In 1985, my brother, writer/producer, Michael Sloan, created the TV series The Equalizer, which starred British actor Edward Woodward as Robert McCall, a retired intelligence officer who helped ordinary people in trouble. The series ran on CBS for four seasons.
Twenty-seven years later, The Equalizer is finally coming to the big screen, starring Denzel Washington. I asked Michael to tell us his feelings about the original series and the upcoming film, which begins shooting on April 8, 2013.
How did you come up with the idea for The Equalizer?
The idea for The Equalizer came jointly with myself and a guy named Richard Lindheim. Richard and I were having lunch and we were both saying that there ought to be an updated Paladin, if you remember Have Gun, Will Travel.
After that I started thinking about what I could do with maybe an ex-spy or an ex-mercenary who wants to retire.
What does a guy like that do? He either becomes a criminal, or he becomes a mercenary and works for foreign governments or, in the case of The Equalizer, he decides to help ordinary people in trouble who have nowhere else to go.
What was it about Edward Woodward that made him right for the role?
I had known Edward Woodward because he had done a small movie that I had written and produced called Hunted. And you may not remember this, but I was in a BBC-TV show about F Scott Fitzgerald (F Scott Fitzgerald: A Dream Divided).
He played the lead, and I had about three lines. So I knew him from there.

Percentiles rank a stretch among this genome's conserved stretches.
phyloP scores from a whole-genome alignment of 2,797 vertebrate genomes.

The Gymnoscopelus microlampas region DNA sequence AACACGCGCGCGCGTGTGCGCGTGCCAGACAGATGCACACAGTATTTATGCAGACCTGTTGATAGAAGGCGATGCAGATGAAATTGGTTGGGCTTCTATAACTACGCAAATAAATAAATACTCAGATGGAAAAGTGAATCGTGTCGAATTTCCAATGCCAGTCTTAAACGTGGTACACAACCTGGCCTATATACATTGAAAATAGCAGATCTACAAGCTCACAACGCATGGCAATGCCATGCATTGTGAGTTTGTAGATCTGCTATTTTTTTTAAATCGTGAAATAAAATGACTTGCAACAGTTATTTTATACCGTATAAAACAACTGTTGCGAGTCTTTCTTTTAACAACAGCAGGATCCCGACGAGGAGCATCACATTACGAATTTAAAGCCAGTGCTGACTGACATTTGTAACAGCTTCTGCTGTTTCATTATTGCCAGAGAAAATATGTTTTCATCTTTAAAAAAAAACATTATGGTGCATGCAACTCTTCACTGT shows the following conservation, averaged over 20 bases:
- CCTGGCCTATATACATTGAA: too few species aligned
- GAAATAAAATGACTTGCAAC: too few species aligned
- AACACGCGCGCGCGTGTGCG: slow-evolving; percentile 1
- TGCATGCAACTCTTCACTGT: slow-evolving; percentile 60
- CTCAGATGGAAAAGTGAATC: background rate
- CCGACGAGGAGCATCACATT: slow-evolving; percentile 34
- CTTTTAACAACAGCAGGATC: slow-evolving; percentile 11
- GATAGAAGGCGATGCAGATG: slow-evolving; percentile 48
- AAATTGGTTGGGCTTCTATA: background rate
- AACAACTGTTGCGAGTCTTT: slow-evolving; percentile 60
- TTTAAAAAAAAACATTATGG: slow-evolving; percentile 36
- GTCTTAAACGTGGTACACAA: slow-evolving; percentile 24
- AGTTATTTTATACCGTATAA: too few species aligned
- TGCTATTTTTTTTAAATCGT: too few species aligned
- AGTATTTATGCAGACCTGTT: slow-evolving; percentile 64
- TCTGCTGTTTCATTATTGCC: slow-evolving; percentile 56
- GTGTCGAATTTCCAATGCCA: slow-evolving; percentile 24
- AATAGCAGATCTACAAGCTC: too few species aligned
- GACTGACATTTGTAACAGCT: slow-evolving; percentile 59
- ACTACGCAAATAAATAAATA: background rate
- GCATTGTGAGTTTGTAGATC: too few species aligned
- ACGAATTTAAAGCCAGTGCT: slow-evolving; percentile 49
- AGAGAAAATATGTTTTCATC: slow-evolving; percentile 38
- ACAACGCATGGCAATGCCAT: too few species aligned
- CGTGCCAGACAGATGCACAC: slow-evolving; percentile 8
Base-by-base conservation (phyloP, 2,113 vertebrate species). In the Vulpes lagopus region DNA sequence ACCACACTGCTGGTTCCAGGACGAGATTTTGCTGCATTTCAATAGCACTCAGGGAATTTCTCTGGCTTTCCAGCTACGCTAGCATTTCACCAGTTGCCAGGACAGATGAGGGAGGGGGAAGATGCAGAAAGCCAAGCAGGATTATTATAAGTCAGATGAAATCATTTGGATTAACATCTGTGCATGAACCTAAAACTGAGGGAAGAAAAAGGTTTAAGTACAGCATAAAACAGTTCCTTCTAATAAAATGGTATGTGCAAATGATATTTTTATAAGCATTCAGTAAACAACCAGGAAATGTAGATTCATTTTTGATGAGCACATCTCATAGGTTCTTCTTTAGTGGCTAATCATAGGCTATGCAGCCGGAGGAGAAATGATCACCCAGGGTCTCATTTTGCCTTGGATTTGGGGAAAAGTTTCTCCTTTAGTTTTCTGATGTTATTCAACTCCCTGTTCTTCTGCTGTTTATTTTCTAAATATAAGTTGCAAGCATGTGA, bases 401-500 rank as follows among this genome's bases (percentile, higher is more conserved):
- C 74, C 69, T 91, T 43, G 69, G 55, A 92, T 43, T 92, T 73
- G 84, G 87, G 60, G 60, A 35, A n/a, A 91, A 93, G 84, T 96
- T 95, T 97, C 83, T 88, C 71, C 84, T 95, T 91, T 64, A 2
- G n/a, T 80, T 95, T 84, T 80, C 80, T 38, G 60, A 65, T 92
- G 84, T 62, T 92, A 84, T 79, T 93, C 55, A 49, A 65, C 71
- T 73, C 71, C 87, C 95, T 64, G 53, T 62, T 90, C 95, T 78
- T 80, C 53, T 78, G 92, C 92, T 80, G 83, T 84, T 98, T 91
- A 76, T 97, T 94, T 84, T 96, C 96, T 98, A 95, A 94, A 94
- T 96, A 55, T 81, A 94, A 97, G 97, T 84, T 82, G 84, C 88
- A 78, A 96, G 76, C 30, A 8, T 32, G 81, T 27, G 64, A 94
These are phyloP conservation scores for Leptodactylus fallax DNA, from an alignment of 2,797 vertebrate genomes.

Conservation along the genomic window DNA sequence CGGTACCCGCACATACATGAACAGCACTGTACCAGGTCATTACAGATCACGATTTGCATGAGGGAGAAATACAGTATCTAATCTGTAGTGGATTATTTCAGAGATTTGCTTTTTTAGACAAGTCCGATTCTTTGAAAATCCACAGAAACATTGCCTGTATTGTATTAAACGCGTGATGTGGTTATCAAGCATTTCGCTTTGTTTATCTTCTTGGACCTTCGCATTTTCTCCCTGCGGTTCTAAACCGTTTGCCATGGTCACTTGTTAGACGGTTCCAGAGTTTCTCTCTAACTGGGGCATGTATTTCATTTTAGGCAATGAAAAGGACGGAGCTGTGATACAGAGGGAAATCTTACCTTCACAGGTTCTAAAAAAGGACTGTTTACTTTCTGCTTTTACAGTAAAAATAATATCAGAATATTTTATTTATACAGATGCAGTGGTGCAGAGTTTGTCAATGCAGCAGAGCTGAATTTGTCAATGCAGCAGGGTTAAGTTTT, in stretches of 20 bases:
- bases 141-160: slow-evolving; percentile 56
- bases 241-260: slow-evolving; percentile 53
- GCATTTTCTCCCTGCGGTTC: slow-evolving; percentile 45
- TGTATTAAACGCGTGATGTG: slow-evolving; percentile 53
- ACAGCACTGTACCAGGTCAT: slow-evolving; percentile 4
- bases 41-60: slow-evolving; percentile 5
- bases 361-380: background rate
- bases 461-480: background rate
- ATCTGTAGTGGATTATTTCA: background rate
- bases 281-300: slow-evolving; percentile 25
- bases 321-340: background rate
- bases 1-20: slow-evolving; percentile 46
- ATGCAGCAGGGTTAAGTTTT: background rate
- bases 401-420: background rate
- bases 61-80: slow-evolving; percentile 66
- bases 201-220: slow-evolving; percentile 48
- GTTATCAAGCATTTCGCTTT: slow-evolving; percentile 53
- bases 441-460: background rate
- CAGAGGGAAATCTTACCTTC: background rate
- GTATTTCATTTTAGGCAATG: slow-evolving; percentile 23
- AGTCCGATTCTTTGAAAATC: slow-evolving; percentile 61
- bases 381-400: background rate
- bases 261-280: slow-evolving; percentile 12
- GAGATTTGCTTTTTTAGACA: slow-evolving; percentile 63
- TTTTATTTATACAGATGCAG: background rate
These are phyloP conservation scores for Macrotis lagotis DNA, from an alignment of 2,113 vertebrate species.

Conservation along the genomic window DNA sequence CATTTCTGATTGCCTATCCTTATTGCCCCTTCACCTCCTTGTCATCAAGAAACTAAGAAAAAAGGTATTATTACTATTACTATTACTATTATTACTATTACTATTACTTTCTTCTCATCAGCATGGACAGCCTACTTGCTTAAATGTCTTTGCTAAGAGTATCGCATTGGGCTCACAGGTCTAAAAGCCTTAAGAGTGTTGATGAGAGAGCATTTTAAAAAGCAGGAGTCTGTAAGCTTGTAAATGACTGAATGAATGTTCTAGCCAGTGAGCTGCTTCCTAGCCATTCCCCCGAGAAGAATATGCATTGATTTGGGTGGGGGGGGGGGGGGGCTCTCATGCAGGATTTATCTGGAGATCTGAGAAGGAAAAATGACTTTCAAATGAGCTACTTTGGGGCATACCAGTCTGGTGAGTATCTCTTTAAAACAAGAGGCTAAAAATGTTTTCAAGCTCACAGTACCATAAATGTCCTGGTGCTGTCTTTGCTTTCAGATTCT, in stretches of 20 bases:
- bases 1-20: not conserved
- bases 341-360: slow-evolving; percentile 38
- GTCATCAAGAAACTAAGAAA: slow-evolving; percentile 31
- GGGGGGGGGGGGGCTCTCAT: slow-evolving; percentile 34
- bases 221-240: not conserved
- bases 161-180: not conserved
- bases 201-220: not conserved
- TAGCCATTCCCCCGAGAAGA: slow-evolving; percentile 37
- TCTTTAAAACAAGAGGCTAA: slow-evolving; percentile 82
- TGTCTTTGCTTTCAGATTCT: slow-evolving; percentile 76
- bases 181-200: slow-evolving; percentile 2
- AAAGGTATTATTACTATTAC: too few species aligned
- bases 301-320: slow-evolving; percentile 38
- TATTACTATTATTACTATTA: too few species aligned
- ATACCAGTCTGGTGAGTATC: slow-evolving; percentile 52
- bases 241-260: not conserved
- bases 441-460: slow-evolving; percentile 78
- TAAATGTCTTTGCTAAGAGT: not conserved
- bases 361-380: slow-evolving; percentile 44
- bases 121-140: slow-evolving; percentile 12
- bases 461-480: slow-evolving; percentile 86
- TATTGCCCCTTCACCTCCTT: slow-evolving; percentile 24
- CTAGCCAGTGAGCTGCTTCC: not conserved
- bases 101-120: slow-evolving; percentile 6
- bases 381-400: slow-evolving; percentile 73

didn’t have him in mind when I wrote it, but when I started discussions with CBS, I said, ‘What about Edward Woodward? He would be great.’ They said, ‘Who?’ Luckily, he had just done Breaker Morant.
How long did it take you to get The Equalizer to the big screen?
About eight and a half years. I made a deal with Escape Artists who have a first-look deal at Sony, and they hired this really good writer named Richard Wenk. He wrote a first draft that everyone responded to positively.
Denzel Washington has a close association with the guys at Escape Artists and so the script was tailored for him in the hope that he would like it.
What qualities does he and Edward share that make them The Equalizer?
Part of the appeal of in The Equalizer series was that because Edward Woodward was an older guy and was English, when he walked into a room he didn’t look threatening.
Denzel Washington, even though he’s done a lot of hard-edged movies, upfront he doesn’t look like a threatening guy.
He’s a little bit older, he’s erudite, he’s charming, so there’s a certain quiet and stillness that he has where he’s very differential until you push the wrong buttons, and then he’s lethal. And that’s a quality that Edward had too.
It seems like this is the right time to say, ‘Justice is coming,’ because everybody feels there’s no justice in this world.
I think so, and it was relevant 25 years ago when I created the series. But it’s even more relevant now.
Twenty years ago when we did the series, people would come up to Edward in the streets in New York and say, ‘Mr. Woodward, I wonder if you could help me.’ And he would say, ‘Look, I’m an actor playing a role.’ But they still wanted help.
So what Teddy Woodward used to do is, he would carry two wallets, one was his own and in the second wallet he carried a list of cards for the Teen Abuse Hotline, or for the District Attorney’s office, etc, and he would hand the cards out.
The point I’m making is, even though the public knew that he was an actor, they wanted to talk to him anyway and ask him to help them.
I think even more now, where things are even tougher than they were 25 years ago, the idea that there’s someone you can turn to, not in the government, not a cop, not an attorney, who doesn’t care what the circumstances are or what the ramifications are, as long as it’s the right thing for justice, he will help you.
Edward Woodward made an audition video of several scenes from The Equalizer script. Universal were behind him, but doubtful that the network would go with him. Click here to find out from Michael how Edward got the role.
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